Being sanctimonious about foreigners and their cruelty to animals has long been a British tradition. The taste for dog meat in parts of Asia seems to incense many who perhaps should have matters closer to home to worry about – such as our collective addiction to cheap, factory farmed meat. When I was a child in the 1980s, ghoulish Spanish practices usually involving donkeys at some out of the way fiesta were a mainstay of Esther Rantzen’s unfathomably popular Sunday night programme, That’s Life. But sentimentality about animals has a way of catching on: South Korea’s President Moon Jae-in has suggested banning the consumption of dog meat and Spain is now debating whether children under the age of 16 should be prohibited from going to bullfights.
Restrictions on bullfighting are part of an ongoing culture war on the Iberian peninsula not that dissimilar to the battles around fox hunting in the UK nearly 20 years ago. At that time the Guardiancolumnist and environmental campaigner George Monbiot wrote, ‘as an animal welfare issue, foxhunting comes in at about number 155… It’s insignificant beside intensive pig farming, chicken keeping or even the rearing of pheasants for driven shoots. But as a class issue, it ranks behind private schooling at number two.’ Monbiot was refreshingly honest in his case for banning hunting; it should not be banned on grounds of cruelty but for what it represented – a pursuit of the privileged classes, those that are to blame for contemporary Britain’s ills and injustices.
Attempts to restrict bullfighting in Spain are not about animal welfare either; frankly neither fox hunting nor bullfighting are major animal welfare issues. In the Spanish case the debate is not about class but about the country’s self image and in its separatist regions about their Spanishness or otherwise. When the Catalan parliament voted to ban bullfighting in 2010 – a ban subsequently overturned by Spain’s constitutional court – voting was largely on separatist versus unionist grounds. Only three out of 54 Catalan MPs representing unionist parties from across the left/right spectrum voted for the ban, whilst over 85 per cent of separatist MPs voted for it. The Catalan separatists were effectively saying, we are not like those dastardly Spaniards.
Today opposition to the corrida is not limited to the separatist regions. The dividing line is now about Spain’s self image: should Spain celebrate its culture as unique and wallow in its Iberian exceptionalism or should it see itself as a modern European country that has put its antiquated traditions behind it? The attacks have become particularly fierce after Covid and the lockdowns – two bullfighting seasons have been all but entirely lost. Opponents of the corrida see this hiatus as an opportunity to not go back to the old ways; its supporters believe this is the moment it needs encouragement. Restrictions on bullfighting are now being championed by the current leftist Spanish government, a coalition of the mainstream Socialists and the Corbynista-style Podemos party – and is being fiercely opposed by the mainstream conservative Popular party and the further right Vox. In Madrid the conservative regional administration is supporting public subsidy for bullfighting as part of Spain’s essential cultural patrimony.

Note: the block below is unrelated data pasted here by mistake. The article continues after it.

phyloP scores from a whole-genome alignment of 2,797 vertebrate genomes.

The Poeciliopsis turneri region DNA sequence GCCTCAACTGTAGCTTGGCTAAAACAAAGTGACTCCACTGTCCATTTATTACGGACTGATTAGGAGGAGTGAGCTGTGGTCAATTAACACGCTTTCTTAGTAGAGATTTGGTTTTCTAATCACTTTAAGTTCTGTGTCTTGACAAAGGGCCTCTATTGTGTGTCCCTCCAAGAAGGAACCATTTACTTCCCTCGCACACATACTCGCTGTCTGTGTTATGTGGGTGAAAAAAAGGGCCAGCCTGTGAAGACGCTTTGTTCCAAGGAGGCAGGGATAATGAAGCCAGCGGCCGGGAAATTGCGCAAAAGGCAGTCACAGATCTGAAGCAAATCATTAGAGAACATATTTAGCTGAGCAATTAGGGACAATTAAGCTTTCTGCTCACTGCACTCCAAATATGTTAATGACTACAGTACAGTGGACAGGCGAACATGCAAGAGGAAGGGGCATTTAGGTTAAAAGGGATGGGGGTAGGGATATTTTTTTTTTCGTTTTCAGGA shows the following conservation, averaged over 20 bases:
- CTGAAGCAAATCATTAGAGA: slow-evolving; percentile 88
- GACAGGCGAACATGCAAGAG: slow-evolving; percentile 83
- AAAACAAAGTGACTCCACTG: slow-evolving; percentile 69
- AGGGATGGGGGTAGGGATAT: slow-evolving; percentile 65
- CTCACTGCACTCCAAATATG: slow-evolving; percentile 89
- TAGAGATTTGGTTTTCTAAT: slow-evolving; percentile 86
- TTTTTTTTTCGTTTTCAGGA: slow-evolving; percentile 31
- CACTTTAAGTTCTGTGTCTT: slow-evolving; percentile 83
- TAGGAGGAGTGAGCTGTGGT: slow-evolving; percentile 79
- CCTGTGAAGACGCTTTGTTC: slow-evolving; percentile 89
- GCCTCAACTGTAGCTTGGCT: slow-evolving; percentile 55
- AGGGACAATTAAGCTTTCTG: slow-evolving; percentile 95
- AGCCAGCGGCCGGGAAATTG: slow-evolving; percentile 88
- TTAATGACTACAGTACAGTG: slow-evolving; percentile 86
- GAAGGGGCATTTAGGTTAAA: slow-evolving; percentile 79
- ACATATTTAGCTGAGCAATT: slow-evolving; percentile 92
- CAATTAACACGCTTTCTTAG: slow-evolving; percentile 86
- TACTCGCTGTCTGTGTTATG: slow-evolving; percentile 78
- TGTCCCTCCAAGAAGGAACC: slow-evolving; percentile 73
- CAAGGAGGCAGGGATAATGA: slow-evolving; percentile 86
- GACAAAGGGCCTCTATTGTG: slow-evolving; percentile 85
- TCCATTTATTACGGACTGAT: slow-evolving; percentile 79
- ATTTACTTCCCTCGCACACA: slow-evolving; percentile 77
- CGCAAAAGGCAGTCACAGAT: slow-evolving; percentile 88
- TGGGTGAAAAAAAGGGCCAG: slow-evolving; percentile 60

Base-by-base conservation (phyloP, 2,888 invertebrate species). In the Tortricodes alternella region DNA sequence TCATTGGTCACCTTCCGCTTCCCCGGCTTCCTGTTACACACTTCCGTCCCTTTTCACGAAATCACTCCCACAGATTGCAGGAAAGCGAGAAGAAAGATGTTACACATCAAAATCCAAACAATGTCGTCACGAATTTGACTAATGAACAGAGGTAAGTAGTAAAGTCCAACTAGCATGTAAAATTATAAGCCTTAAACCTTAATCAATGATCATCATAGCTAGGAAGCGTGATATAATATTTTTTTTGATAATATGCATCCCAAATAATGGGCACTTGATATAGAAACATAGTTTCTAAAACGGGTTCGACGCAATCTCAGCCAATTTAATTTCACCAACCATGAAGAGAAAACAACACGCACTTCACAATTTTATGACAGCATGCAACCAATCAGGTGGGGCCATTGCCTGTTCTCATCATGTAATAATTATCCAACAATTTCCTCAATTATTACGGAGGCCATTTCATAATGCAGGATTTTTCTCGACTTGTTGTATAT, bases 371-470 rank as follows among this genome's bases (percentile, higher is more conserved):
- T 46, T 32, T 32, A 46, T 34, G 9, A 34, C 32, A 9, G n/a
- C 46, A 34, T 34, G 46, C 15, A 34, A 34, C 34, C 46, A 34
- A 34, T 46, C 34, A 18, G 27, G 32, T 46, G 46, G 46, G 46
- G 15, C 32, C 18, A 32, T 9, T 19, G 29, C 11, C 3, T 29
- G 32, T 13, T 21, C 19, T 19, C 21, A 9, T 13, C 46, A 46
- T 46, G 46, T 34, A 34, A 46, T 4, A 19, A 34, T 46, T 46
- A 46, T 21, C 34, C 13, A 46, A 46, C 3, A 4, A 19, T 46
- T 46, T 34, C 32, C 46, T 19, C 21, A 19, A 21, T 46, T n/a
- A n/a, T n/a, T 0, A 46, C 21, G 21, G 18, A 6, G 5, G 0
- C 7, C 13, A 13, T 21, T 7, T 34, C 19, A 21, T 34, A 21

Bullfighting should not be seen in isolation – attempts to restrict toreo should be seen as part and parcel of a package of symbolic policies adopted by the Spanish left. They include the exhumation of Franco from his tomb in the Valley of the Fallen in 2019 and the current government’s desire to have more of a reckoning with the country’s Francoist past. What Boris Johnson’s government has in common with that of Pedro Sánchez, Spain’s Socialist Prime Minister, is that both seem more comfortable fighting culture wars than getting on with the normal business of government – except they are coming from opposite directions. As happened during the fox hunting debate in the UK, opinion on both sides has been radicalised. Many Spaniards previously bored by the corrida, have now re-embraced it. Being a taurine aficionado has become a quasi-political statement or at least a statement of how one wishes to identify. The Peruvian Nobel laureate Mario Vargas Lhosa has stated, ‘it is true that the bullfight now has many critics, but instead of diminishing the enthusiasm of fans it has only served to increase it.’
Why take children to Plaza de Toros? The leading English language commentator on toreo, Christopher North, has arguedin the pages of The Spectator that the art of the corrida teaches respect for mortality. ‘The art of toreo depends upon death – the certain death of the animal, and the unlikely but not unthinkable death of the matador.’ Mortality is the one absolute certainty – yet our contemporary sanitised world, with its prepacked food on supermarket aisles and its hospitalisation of our own deaths, does its very best to hide it from public view; we have certainly become much more squeamish about talking about death than sex. Is it really healthy to hide this reality from children? Children are inundated with images of death as projected on their screens – but it is a clean and synthetic affair. Surely the corrida will give children a much more meaningful appreciation?
Bringing up two boys in London does not give many opportunities to take them to bullfights; I will need to continue boiling live lobsterswith them instead. It won’t be as educational, but will at least take them away from YouTube. Very soon Spanish parents may have to do the same. The one consolation is that lobsters make for better eating than fighting bulls.
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